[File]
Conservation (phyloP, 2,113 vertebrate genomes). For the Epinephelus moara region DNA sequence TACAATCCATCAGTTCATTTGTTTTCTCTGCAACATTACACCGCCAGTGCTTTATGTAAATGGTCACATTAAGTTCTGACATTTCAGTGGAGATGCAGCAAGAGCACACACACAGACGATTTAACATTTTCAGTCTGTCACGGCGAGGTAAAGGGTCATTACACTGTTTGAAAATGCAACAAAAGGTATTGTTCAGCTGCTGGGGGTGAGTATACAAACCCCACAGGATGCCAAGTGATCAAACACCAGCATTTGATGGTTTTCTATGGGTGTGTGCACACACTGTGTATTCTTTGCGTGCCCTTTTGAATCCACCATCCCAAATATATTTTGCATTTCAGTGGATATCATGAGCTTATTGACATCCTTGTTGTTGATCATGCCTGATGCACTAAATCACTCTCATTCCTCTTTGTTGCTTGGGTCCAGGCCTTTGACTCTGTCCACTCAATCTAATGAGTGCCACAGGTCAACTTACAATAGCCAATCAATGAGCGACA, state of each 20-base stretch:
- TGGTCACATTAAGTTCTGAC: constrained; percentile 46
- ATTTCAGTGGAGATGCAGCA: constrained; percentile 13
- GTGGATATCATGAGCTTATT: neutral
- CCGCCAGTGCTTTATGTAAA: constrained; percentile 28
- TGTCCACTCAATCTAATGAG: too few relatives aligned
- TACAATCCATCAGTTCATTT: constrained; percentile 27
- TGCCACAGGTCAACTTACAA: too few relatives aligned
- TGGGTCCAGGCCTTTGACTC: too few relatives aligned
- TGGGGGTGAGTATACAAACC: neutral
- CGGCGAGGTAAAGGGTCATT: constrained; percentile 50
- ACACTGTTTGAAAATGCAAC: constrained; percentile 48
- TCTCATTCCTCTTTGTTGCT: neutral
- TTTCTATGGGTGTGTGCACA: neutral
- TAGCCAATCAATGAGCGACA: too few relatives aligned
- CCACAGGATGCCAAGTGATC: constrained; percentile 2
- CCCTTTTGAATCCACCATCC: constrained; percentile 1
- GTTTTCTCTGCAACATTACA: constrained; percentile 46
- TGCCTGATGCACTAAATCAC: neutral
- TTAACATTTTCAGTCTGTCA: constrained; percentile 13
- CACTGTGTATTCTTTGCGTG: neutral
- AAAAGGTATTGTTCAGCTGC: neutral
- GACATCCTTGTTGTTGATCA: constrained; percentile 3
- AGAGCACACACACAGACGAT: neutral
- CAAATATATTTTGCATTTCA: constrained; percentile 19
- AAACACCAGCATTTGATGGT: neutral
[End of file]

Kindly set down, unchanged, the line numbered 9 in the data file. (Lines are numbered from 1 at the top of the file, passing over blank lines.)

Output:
- TGGGTCCAGGCCTTTGACTC: too few relatives aligned